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University of Texas Says Supreme Court Ruling Has "No Impact" on Policy

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    AUSTIN, TX - NOVEMBER 1: A general view of the University of Texas tower in Austin, Texas. (Photo by Ronald Martinez/Getty Images)

    The U.S. Supreme Court ruling on affirmative action in higher education will have "no impact" on the University of Texas' admissions policy, school president Bill Powers said Monday, noting UT will continue to use race as a factor in some cases.

    The University of Texas was sued in 2008 by Abigail Fisher, who is white, for being denied admission. Instead of a landmark decision on affirmative action, the Supreme Court instead voted 7-1 to tell a lower appeals court to take another look at Fisher's lawsuit.

    Powers said he was "encouraged" by the ruling that left the use of affirmative action in admissions intact while the lower court considers the case.

    Powers said the admissions policy was crafted after previous Supreme Court rulings on affirmative action, and the school would continue to defend the policy against Fisher's lawsuit. Texas has used the race-inclusive admission policy since 2005.

    "Today's ruling will have no impact on admissions decisions we have already made or any immediate impact on our holistic admissions policies," Powers said.

    UT admits most of its students under a state law requiring admission for students that rank among the top 8 percent in their class. For other students, race is considered among many factors, including academic record, personal essays, leadership potential, extracurricular activities, and honors and awards.

    The school says race is not used to set quotas, which the Supreme Court previously rejected.

    Before using race as a factor, Texas' student body was 21 percent African-American and Hispanic. By 2007, African-Americans and Hispanics accounted for more than a quarter of the entering freshman class.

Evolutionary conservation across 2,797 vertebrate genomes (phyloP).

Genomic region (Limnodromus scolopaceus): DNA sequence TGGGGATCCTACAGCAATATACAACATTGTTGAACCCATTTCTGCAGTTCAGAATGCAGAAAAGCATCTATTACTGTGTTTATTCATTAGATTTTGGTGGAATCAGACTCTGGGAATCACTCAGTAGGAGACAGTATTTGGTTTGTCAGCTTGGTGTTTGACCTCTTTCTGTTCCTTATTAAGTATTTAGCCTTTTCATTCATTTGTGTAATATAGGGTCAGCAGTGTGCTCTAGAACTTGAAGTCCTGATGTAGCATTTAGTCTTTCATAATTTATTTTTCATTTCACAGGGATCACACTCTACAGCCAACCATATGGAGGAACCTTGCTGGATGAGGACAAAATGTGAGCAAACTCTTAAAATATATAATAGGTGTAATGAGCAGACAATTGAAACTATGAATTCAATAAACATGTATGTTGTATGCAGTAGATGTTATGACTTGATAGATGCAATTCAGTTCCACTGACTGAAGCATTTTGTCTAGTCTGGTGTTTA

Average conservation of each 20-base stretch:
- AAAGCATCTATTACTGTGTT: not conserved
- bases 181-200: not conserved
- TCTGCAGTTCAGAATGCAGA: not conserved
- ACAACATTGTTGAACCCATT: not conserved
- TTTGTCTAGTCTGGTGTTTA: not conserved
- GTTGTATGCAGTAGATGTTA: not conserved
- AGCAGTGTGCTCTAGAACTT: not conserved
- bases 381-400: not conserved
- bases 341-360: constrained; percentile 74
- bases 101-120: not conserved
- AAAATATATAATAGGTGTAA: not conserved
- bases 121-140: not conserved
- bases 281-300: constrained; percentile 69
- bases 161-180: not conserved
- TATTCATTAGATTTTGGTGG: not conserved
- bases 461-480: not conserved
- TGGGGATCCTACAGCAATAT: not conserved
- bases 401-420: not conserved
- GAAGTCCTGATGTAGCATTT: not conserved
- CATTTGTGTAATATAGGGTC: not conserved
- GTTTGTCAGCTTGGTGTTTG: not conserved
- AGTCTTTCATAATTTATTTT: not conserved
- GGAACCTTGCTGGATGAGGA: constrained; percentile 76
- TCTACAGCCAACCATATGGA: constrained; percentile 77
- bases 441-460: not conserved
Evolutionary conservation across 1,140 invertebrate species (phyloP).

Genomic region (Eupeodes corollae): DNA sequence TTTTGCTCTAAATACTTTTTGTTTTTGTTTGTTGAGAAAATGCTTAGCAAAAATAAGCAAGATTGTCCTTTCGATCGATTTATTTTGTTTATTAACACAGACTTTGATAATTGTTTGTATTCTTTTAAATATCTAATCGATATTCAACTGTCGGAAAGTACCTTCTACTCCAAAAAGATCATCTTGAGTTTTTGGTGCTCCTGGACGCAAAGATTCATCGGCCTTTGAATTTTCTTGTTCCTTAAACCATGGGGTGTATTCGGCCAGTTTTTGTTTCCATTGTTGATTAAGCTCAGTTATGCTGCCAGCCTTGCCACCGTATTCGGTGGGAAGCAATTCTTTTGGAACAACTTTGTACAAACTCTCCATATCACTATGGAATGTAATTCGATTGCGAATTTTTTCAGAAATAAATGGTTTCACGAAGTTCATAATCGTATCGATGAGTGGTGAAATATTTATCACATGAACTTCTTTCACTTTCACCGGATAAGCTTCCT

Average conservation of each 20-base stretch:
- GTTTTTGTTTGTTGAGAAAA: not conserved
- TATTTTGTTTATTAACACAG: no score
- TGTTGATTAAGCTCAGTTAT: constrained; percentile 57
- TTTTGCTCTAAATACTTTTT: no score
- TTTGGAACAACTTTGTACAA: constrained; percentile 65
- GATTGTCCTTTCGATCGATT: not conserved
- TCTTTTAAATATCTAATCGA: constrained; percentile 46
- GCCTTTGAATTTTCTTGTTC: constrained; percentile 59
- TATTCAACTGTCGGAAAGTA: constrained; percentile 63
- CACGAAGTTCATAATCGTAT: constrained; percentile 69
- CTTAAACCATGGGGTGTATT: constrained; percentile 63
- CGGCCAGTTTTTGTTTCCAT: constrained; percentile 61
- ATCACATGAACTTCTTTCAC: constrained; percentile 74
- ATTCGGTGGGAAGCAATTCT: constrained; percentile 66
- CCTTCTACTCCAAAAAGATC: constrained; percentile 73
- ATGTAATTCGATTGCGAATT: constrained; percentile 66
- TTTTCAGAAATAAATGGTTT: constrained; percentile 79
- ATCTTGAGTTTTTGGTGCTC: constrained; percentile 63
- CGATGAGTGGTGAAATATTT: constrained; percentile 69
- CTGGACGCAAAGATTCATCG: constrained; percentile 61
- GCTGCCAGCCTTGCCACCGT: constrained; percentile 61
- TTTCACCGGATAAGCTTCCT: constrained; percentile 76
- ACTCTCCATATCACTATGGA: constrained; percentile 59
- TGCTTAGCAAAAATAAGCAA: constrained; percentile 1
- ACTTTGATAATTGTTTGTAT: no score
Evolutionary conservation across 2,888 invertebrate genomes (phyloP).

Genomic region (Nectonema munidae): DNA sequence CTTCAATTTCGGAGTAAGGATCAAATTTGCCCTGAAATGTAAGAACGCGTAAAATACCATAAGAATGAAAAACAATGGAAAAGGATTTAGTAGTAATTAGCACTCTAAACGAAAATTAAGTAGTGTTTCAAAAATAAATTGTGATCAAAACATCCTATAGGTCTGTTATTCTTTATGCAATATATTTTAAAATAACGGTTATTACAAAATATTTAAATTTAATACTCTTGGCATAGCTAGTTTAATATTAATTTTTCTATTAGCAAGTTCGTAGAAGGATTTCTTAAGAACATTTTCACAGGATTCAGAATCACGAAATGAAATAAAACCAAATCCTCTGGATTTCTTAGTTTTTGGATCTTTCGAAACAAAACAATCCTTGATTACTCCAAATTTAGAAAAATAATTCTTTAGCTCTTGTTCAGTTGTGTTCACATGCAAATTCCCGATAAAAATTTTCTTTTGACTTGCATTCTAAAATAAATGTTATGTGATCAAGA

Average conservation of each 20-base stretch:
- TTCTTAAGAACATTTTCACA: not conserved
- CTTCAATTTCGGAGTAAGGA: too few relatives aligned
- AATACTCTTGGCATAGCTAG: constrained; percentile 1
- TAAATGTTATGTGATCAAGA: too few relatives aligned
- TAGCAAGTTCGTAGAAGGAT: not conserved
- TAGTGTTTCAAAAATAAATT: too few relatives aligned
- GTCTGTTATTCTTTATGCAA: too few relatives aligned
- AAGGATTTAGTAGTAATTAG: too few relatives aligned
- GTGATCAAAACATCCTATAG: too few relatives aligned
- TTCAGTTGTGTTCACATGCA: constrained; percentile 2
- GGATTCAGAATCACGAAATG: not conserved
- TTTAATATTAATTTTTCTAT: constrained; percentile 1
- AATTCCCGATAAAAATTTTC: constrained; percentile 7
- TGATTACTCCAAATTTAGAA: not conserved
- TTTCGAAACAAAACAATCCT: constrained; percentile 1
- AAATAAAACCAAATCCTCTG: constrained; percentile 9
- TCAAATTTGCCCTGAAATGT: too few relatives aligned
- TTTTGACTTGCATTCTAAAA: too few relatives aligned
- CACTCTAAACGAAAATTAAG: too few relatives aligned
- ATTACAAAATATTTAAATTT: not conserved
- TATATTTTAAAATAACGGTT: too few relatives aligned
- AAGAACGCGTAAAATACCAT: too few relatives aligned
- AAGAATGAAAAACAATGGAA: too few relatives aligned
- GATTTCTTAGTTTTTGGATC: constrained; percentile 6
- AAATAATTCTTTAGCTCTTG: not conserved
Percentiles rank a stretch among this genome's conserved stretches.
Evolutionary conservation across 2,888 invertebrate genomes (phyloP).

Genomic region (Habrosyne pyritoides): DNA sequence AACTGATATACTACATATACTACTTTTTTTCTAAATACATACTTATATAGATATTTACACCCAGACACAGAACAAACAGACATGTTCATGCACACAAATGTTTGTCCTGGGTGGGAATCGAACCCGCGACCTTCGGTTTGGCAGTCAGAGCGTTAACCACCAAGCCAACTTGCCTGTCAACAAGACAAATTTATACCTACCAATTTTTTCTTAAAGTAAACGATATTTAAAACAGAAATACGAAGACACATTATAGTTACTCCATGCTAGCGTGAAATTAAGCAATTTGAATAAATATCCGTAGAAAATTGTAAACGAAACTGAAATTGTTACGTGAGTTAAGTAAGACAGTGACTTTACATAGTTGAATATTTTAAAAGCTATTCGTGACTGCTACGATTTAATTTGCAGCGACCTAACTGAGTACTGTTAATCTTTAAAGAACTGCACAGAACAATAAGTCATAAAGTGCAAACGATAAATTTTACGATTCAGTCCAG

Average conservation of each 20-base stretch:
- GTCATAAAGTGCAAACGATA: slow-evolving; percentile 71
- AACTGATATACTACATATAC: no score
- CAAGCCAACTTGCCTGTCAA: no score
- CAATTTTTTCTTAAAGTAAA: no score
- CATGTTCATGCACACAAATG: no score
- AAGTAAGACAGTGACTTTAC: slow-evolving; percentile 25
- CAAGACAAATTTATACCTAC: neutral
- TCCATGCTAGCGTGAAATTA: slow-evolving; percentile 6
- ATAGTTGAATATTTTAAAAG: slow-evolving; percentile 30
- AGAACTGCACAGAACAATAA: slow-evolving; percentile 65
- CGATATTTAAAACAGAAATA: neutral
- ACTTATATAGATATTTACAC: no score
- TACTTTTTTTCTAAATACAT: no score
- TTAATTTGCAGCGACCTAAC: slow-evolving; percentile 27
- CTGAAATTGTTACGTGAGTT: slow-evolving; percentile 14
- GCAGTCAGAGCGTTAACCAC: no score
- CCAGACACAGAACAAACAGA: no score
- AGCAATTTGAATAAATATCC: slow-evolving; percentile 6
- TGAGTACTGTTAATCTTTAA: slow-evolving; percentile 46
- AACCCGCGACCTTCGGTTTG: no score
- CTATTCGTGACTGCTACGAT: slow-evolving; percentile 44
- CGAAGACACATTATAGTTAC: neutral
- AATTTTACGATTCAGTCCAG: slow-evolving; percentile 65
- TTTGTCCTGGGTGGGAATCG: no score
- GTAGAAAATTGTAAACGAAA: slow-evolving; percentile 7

Fisher's lawsuit argued the automatic admissions process achieved the diversity the university wants. More than 8 in 10 African-American and Latino students who enrolled at the flagship campus in Austin in 2011 were automatically admitted, according to university statistics.

    White students constituted less than half the entering class when students with Asian backgrounds and other minorities were added in.

    Fisher has since graduated from Louisiana State University.

    "I am grateful to the justices for moving the nation closer to the day when a student's race isn't used at all in college admissions," Fisher said Monday in a statement issued by her attorney.

    Civil rights groups that supported the university's admission policy said they were confident it will survive further court review.

    "This is a win for the principles of opportunity, diversity, and equality," said of Sherrilyn Ifill, president of the NAACP Legal Defense Fund. "It will be critically important that the voices of students -- those most affected by the policy -- be fully heard at any re-hearing."